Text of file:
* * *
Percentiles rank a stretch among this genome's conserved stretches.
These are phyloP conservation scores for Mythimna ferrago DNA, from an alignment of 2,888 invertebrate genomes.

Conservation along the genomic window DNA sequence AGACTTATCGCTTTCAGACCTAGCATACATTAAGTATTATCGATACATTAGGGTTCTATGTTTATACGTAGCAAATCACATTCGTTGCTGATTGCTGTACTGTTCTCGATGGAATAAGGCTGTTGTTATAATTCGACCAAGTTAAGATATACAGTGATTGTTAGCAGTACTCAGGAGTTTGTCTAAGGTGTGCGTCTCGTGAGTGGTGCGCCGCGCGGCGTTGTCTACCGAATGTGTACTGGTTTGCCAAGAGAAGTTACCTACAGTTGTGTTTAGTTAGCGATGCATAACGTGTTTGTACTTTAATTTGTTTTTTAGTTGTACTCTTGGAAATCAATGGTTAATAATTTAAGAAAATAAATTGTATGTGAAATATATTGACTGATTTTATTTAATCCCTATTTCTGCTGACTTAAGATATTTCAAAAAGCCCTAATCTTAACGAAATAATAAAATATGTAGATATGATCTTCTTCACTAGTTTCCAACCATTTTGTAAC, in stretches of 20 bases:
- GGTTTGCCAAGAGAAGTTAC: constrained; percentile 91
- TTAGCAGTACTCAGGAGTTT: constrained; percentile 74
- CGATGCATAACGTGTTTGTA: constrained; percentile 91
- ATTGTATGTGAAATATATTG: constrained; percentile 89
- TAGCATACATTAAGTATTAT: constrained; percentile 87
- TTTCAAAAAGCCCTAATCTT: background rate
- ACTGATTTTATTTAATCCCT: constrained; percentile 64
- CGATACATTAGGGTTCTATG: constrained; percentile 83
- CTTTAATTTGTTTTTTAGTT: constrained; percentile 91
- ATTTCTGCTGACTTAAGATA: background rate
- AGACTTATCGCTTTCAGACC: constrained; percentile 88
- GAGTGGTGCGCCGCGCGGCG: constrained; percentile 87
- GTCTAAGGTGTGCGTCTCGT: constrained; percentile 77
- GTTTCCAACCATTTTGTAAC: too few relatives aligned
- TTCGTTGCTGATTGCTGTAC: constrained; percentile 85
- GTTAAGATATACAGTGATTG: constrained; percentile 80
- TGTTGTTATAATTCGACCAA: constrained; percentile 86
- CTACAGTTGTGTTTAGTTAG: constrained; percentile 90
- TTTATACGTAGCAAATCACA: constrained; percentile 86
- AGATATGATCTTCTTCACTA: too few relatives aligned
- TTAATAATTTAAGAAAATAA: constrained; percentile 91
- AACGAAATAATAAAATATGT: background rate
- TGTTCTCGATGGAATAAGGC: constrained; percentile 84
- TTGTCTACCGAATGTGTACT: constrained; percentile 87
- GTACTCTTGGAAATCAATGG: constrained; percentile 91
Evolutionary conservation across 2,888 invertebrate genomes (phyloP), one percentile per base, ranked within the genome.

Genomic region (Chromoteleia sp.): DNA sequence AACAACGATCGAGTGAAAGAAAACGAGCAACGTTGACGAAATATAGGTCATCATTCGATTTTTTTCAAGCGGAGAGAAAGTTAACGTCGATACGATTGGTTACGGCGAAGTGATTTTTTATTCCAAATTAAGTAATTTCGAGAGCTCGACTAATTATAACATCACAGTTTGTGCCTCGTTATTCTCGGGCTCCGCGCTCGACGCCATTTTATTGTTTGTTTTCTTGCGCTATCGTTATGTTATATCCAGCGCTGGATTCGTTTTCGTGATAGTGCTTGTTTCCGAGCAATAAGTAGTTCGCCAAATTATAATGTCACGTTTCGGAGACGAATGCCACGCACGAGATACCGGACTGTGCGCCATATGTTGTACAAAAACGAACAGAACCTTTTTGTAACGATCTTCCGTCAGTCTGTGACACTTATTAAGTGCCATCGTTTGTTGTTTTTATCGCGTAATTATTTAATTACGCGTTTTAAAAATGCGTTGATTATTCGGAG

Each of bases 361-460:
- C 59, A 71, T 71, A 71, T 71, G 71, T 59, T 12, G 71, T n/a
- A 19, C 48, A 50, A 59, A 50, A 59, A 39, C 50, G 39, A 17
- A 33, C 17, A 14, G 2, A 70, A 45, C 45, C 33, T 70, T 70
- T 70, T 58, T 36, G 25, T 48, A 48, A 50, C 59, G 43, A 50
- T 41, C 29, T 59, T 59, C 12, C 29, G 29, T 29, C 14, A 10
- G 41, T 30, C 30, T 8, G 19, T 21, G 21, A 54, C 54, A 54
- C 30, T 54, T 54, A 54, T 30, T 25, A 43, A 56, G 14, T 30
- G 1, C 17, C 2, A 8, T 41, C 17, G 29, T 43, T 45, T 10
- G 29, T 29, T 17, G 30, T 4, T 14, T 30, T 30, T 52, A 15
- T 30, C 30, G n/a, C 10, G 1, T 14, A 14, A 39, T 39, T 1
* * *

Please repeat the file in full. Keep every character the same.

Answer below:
Percentiles rank a stretch among this genome's conserved stretches.
These are phyloP conservation scores for Mythimna ferrago DNA, from an alignment of 2,888 invertebrate genomes.

Conservation along the genomic window DNA sequence AGACTTATCGCTTTCAGACCTAGCATACATTAAGTATTATCGATACATTAGGGTTCTATGTTTATACGTAGCAAATCACATTCGTTGCTGATTGCTGTACTGTTCTCGATGGAATAAGGCTGTTGTTATAATTCGACCAAGTTAAGATATACAGTGATTGTTAGCAGTACTCAGGAGTTTGTCTAAGGTGTGCGTCTCGTGAGTGGTGCGCCGCGCGGCGTTGTCTACCGAATGTGTACTGGTTTGCCAAGAGAAGTTACCTACAGTTGTGTTTAGTTAGCGATGCATAACGTGTTTGTACTTTAATTTGTTTTTTAGTTGTACTCTTGGAAATCAATGGTTAATAATTTAAGAAAATAAATTGTATGTGAAATATATTGACTGATTTTATTTAATCCCTATTTCTGCTGACTTAAGATATTTCAAAAAGCCCTAATCTTAACGAAATAATAAAATATGTAGATATGATCTTCTTCACTAGTTTCCAACCATTTTGTAAC, in stretches of 20 bases:
- GGTTTGCCAAGAGAAGTTAC: constrained; percentile 91
- TTAGCAGTACTCAGGAGTTT: constrained; percentile 74
- CGATGCATAACGTGTTTGTA: constrained; percentile 91
- ATTGTATGTGAAATATATTG: constrained; percentile 89
- TAGCATACATTAAGTATTAT: constrained; percentile 87
- TTTCAAAAAGCCCTAATCTT: background rate
- ACTGATTTTATTTAATCCCT: constrained; percentile 64
- CGATACATTAGGGTTCTATG: constrained; percentile 83
- CTTTAATTTGTTTTTTAGTT: constrained; percentile 91
- ATTTCTGCTGACTTAAGATA: background rate
- AGACTTATCGCTTTCAGACC: constrained; percentile 88
- GAGTGGTGCGCCGCGCGGCG: constrained; percentile 87
- GTCTAAGGTGTGCGTCTCGT: constrained; percentile 77
- GTTTCCAACCATTTTGTAAC: too few relatives aligned
- TTCGTTGCTGATTGCTGTAC: constrained; percentile 85
- GTTAAGATATACAGTGATTG: constrained; percentile 80
- TGTTGTTATAATTCGACCAA: constrained; percentile 86
- CTACAGTTGTGTTTAGTTAG: constrained; percentile 90
- TTTATACGTAGCAAATCACA: constrained; percentile 86
- AGATATGATCTTCTTCACTA: too few relatives aligned
- TTAATAATTTAAGAAAATAA: constrained; percentile 91
- AACGAAATAATAAAATATGT: background rate
- TGTTCTCGATGGAATAAGGC: constrained; percentile 84
- TTGTCTACCGAATGTGTACT: constrained; percentile 87
- GTACTCTTGGAAATCAATGG: constrained; percentile 91
Evolutionary conservation across 2,888 invertebrate genomes (phyloP), one percentile per base, ranked within the genome.

Genomic region (Chromoteleia sp.): DNA sequence AACAACGATCGAGTGAAAGAAAACGAGCAACGTTGACGAAATATAGGTCATCATTCGATTTTTTTCAAGCGGAGAGAAAGTTAACGTCGATACGATTGGTTACGGCGAAGTGATTTTTTATTCCAAATTAAGTAATTTCGAGAGCTCGACTAATTATAACATCACAGTTTGTGCCTCGTTATTCTCGGGCTCCGCGCTCGACGCCATTTTATTGTTTGTTTTCTTGCGCTATCGTTATGTTATATCCAGCGCTGGATTCGTTTTCGTGATAGTGCTTGTTTCCGAGCAATAAGTAGTTCGCCAAATTATAATGTCACGTTTCGGAGACGAATGCCACGCACGAGATACCGGACTGTGCGCCATATGTTGTACAAAAACGAACAGAACCTTTTTGTAACGATCTTCCGTCAGTCTGTGACACTTATTAAGTGCCATCGTTTGTTGTTTTTATCGCGTAATTATTTAATTACGCGTTTTAAAAATGCGTTGATTATTCGGAG

Each of bases 361-460:
- C 59, A 71, T 71, A 71, T 71, G 71, T 59, T 12, G 71, T n/a
- A 19, C 48, A 50, A 59, A 50, A 59, A 39, C 50, G 39, A 17
- A 33, C 17, A 14, G 2, A 70, A 45, C 45, C 33, T 70, T 70
- T 70, T 58, T 36, G 25, T 48, A 48, A 50, C 59, G 43, A 50
- T 41, C 29, T 59, T 59, C 12, C 29, G 29, T 29, C 14, A 10
- G 41, T 30, C 30, T 8, G 19, T 21, G 21, A 54, C 54, A 54
- C 30, T 54, T 54, A 54, T 30, T 25, A 43, A 56, G 14, T 30
- G 1, C 17, C 2, A 8, T 41, C 17, G 29, T 43, T 45, T 10
- G 29, T 29, T 17, G 30, T 4, T 14, T 30, T 30, T 52, A 15
- T 30, C 30, G n/a, C 10, G 1, T 14, A 14, A 39, T 39, T 1